Wolf Journey Study Day – Chris FE 003 – Sharp-Shinned Hawk Hunting Songbirds While I Map My Study Site

Wolf Journey Journal Cover Page for Field Exercise # 003

Name of Field Exercise: Mapping Your Study Site

Date & Time of Study Site Visit: 1600, February 17, 2010

Plants, Animals, Minerals Experienced Today: (make up a name / give it a number if unsure)  Kim pointed out a new bird at the feeder this week: an Audubon Race Yellow-Rumped Warbler! But wait, there’s more. As I was sitting at my office chair, a flash of wings passed right under my window. Having experienced this before, I knew the situation: the songbirds were being hunted!

The Black-capped Chickadee, Chestnut-backed Chickadee, Bushtit, Dark-eyed Junco, House Sparrows and Anna’s Hummingbird were all freaking out, making alarm calls, but knowing that it was the larger birds – the Stellar’s Jay, Robins, and Spotted Towhees that the Sharp-Shinned Hawk was after. These latter birds were in hiding, except that the Robins were caught off guard!

I took some pictures from inside, then grabbed my video camera to watch the action:

Where Seen, Status and/or Health, if known:

The House Finches, Flicker, Pileated Woodpecker, Bewick’s Wren, Song Sparrows, Winter Wren were absent today, so they missed all the action, thankfully.

Description and/or Drawing/Photo of Individual, Track or Sign: Today it was actually my goal to finish Field Exercise 003 – Mapping My Study Site, so here it is:


Approx Temperature when you were at study site, plus today’s high and low, if known: 52f

Wind direction and strength when you were at study site, plus other wind factors today if known: From West, 7 mph

Describe any precipitation and cloud cover while at study site and at other times today if known: Foggy this morning; otherwise clear with few light clouds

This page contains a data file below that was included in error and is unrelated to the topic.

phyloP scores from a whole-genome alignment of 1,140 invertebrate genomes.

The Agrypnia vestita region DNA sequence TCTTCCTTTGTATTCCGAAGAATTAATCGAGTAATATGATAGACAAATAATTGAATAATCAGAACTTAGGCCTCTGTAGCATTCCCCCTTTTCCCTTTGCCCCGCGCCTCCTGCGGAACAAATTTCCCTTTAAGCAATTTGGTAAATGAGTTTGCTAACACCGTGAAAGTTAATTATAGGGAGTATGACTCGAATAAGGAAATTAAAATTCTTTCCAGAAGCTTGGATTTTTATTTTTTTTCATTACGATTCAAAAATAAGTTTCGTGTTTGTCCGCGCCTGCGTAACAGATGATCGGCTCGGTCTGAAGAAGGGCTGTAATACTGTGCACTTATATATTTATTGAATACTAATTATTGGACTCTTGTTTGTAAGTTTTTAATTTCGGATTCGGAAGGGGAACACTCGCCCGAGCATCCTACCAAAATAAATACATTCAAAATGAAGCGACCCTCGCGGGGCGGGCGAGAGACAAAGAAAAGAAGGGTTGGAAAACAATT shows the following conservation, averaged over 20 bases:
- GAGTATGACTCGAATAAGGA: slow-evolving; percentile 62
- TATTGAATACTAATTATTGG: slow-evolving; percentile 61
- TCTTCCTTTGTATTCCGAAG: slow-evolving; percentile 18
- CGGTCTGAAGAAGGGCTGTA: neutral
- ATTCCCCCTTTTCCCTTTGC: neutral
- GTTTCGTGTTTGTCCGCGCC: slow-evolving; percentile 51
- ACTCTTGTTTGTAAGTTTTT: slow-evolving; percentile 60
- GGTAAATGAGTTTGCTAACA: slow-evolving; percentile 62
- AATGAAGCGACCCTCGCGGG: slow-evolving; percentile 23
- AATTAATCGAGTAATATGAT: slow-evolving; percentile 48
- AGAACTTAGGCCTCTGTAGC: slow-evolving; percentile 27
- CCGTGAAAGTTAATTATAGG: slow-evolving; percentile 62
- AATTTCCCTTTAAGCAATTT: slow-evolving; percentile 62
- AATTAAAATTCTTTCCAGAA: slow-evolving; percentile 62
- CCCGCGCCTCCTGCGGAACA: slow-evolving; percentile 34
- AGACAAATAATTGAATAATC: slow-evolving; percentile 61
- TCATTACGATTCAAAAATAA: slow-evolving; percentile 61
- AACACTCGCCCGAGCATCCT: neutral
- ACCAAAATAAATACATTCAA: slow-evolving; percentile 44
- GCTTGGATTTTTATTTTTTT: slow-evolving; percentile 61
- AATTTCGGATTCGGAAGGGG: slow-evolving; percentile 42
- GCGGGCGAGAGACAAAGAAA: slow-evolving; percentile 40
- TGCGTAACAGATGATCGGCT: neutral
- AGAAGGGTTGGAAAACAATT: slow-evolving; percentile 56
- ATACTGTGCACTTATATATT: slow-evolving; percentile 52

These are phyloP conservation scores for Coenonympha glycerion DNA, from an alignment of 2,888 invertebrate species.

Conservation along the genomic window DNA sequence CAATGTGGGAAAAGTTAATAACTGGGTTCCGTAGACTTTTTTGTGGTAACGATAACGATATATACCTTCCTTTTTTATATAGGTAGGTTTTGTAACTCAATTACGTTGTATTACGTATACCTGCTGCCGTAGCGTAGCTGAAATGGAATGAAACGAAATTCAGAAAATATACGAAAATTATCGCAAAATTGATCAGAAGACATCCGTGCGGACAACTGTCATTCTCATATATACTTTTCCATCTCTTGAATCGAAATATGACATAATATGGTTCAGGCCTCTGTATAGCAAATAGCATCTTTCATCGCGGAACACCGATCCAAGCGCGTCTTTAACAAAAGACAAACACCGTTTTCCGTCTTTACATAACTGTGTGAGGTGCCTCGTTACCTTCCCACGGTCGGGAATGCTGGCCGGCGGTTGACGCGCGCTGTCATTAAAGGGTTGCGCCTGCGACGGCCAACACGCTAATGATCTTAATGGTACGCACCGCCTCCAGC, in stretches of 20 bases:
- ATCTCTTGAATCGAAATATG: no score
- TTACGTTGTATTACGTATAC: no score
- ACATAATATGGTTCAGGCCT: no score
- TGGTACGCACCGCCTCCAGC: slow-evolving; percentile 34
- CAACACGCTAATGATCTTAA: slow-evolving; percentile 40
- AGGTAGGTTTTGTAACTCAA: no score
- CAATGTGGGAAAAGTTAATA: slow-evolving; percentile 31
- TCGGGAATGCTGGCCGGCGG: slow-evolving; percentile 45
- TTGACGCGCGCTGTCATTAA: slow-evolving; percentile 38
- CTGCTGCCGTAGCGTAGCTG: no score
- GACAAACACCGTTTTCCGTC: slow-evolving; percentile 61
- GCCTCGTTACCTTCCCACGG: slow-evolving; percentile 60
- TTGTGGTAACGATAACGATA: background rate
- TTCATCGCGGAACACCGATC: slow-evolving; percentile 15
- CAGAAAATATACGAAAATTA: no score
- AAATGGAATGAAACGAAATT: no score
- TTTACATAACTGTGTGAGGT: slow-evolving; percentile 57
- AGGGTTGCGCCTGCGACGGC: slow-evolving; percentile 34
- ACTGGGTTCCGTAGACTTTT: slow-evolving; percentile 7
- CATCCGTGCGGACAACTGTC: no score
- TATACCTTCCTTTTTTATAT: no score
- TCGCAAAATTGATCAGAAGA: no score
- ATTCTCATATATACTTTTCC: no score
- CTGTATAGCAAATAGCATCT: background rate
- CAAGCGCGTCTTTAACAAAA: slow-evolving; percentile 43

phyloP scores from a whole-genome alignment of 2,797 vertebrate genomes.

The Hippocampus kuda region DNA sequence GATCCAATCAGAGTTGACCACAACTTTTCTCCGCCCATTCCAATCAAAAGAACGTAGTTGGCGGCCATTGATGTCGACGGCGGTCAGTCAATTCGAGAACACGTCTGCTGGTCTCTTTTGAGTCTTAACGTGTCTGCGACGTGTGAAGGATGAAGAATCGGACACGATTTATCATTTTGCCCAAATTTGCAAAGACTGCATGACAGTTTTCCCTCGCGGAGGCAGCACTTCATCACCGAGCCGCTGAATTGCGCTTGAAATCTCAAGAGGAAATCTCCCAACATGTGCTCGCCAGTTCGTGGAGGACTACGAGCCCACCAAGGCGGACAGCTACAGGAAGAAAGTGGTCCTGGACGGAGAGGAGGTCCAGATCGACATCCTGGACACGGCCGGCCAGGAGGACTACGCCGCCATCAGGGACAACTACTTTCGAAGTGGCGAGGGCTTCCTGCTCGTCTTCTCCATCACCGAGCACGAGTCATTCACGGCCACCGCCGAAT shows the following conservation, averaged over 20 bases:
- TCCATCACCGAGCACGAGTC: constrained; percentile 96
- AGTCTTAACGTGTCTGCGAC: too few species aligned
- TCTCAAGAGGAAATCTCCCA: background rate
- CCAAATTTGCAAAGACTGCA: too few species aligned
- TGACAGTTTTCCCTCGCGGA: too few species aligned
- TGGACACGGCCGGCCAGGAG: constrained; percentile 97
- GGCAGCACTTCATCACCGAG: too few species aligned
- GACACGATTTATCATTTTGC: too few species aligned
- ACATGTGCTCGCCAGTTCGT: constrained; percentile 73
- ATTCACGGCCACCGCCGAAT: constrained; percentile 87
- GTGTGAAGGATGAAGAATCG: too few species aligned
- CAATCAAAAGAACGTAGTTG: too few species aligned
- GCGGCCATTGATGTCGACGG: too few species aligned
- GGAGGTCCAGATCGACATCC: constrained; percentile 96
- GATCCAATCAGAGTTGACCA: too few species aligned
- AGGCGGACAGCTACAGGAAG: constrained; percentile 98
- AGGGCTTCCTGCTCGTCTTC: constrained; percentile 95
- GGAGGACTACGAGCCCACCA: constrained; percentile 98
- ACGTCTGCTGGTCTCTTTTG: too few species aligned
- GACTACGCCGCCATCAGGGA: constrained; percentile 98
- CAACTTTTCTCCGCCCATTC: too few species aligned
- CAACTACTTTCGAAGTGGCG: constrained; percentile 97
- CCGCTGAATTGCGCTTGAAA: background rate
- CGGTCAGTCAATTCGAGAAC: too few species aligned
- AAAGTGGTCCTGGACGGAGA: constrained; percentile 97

Approx. Humidity while at study site, plus any changes you noticed: 62%

Barometric Pressure, if known: 30.20 in, steady

Ground water level, lake/stream/river level, or tides: 1.0 foot under surface

Degrees above the southern horizon the sun was at noon (1 p.m. DST), or where it rose or set on the horizon as viewed from your secret place: 30.20 degrees above southern horizon at 12:20. Hoping I remember to watch the sunset and mark where it goes down today since it’s clear; tomorrow sunrise as well!

Phase of the moon, and where it rose or set on the horizon as viewed from your secret place, or degrees above the southern horizon at midnight (or 1 a.m. DST): Waxing 10% Crescent; Rose at 08:09, Sets at 21:45

Describe and/or draw in any extra space above the arrangement of the planets you saw in the sky (and if possible, what constellations were overhead, rising or setting) and at what time of night: Mars appears slightly orange/red high in the east at sunset and is setting at approximately 02:30. Orion is high in the south at sunset and sets at around 23:30 along with the Pliedies an hour earlier, Serius an hour late. The big dipper is standing on its handle at sunset, with casiopia appearing like an E to the west of the north star, polaris.

Were you prepared for this field exercise? Did you start and complete it at good times? Did you accomplish what you set out to do? Yes, and I’m loving it!

Write if and/or how you are progressing toward the goals you wrote before this chapter. What were your best achievements and greatest challenges today out in the field, while studying, or while working on a Wolf Journey project. Name at least one achievement. Getting that map done!

How are your physical health, emotional feelings and mental attitude today? It may be best to put any further feelings about yourself or others in your diary, unless it has to do with a large turning point in your life as an earth skills specialist. Feeling more relaxed this week, but needing to start running to get in shape for summer!

Further observations, field experiences, uses and research of species/minerals studies: Psyched that I’m learning more details about the birds.

Further comments on your your goals, achievements, or planned research if you need to do additional work or study site time before completing this field exercise: Still need to write my goals out!

Additional drawings, photoes, etc:

Picture through our kitchen window of the sharp-shinned, a true “accepiter” hawk, missed his prey under our bird feeders, then rested on the compost tarp.
I thought it had left, but then I saw it in the apple tree on the north side of the house, so I snapped this photo then went inside to grab the video camera. See above for video link, showing the sharp-shinned going after a Robin.

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